Just returned from 11 nights in Normandy, the Cotswolds, and London. Two couples, all history buffs, all return visitors. Our friends had briefly touched on Normandy and the Cotswolds on bus tours, and had seen the highlights of London. This was my chance to enjoy their company while sharing the joy of traveling when NOT required to put the luggage in the hall by 6:45 every morning.
Flew Atlanta to CDG on Air France, direct, leaving at 8PM, hoping for sleep. CDG has been my least favorite European airport, but it felt less unfriendly with nothing obviously under construction this time. Car rental by gemut.com was well planned on the front end but took a long time to execute at the Europcar desk, partly our doing when we decided on the spot to upgrade to something bigger. No regrets on getting the VW SUV. Parking’s not an issue in Normandy, and we were in the car a lot. I know driving jet-lagged is a big problem for many, like me, but I’m married to one of the original road warriors who sleeps as well on a plane as in a bed, and he was fine to drive on landing in France.
First stop was Giverny, which should have taken about an hour from CDG, but took much longer because evil Navigate refused to put us on a major highway until almost the end. I’m sure there’s a better way; maybe a map. I had a quaint lunch spot picked in Vernon, but as the slog through Parisian suburbs drug on, I decided the first parking place near a boulangerie would decide lunch. Have no idea if our pick had a Yelp rating, or even a name, but it was wonderful, as all Parisian boulangeries seem to be. Friendly owner endured my mangled French, and we ate on a street side bench under a sunny blue sky.
Monet’s Gardens close for the season on November 1, and I had my fingers crossed there would still be flowers, and there were rows and rows of glorious blooms and precious few tourists on this mid-afternoon Friday in October. No line for tickets. Beautiful photos in golden afternoon light, with no people in them!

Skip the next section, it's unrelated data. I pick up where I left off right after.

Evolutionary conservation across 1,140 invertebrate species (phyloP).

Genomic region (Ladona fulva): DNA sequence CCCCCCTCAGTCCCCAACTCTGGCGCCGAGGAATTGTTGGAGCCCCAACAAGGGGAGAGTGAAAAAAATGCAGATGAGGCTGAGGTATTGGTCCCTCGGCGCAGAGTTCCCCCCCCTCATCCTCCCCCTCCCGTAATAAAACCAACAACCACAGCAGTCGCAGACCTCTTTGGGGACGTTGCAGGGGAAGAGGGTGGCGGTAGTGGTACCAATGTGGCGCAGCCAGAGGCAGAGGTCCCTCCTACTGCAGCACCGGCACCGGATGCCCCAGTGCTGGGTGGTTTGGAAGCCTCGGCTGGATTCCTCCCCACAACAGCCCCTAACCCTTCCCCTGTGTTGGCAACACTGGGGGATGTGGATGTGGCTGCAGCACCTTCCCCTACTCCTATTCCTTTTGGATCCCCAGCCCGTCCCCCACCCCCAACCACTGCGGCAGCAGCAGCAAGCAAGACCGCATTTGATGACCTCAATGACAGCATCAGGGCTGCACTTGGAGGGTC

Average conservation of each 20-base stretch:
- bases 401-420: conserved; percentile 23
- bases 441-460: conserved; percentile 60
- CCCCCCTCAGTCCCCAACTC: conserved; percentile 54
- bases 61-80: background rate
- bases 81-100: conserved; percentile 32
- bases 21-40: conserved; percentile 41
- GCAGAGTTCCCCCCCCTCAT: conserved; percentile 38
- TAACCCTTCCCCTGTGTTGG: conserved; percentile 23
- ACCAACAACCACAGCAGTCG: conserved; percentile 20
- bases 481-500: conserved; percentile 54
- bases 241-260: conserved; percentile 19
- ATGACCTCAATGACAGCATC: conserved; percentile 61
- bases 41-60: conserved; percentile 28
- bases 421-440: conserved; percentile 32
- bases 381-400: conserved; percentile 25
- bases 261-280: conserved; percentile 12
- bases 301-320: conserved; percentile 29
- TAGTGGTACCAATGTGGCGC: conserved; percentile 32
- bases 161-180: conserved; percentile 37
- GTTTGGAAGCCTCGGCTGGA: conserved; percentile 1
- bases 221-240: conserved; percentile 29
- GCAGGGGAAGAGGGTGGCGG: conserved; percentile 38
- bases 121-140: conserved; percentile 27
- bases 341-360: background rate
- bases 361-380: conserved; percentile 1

Left Giverny in time to drive the hour and a half to Honfleur in daylight. Our hotel was L’Absinthe, right on the harbor. Requested rooms with a view, and got beautiful harbor views from the hotel’s annex building. No lift, but the stairs aren’t steep. Our rooms were big and modern, and included breakfast in the main hotel around the corner. They also have a nearby parking lot, a perk in this part of Honfleur.
Dinner at L’Alcyone on the square a block or two behind our hotel. Dining rooms along the harbor were sparsely filled, but this place was busy with locals. Many fifteen euro 3-course menu choices on the blackboard, but we all wanted moules and shared big green salads. Managed to keep our heads from dropping into the mussel pots. Would return here.
Woke up to the Saturday market which spreads around the harbor and up to the church, a festive day for walking around.
Our trip was planned with a history theme, and leaving Honfleur midday, our first destination was the Memorial Pegasus Museum in Ranville, site of the first battle of D-Day, the turning point of WW2. This well-organized small museum focuses on the British airborne division that landed during the night in gliders, liberating the first French village on D-Day. The actual Pegasus Bridge and a model of one of the Horsa gliders are in the park behind the museum. A good place to start a D-Day tour.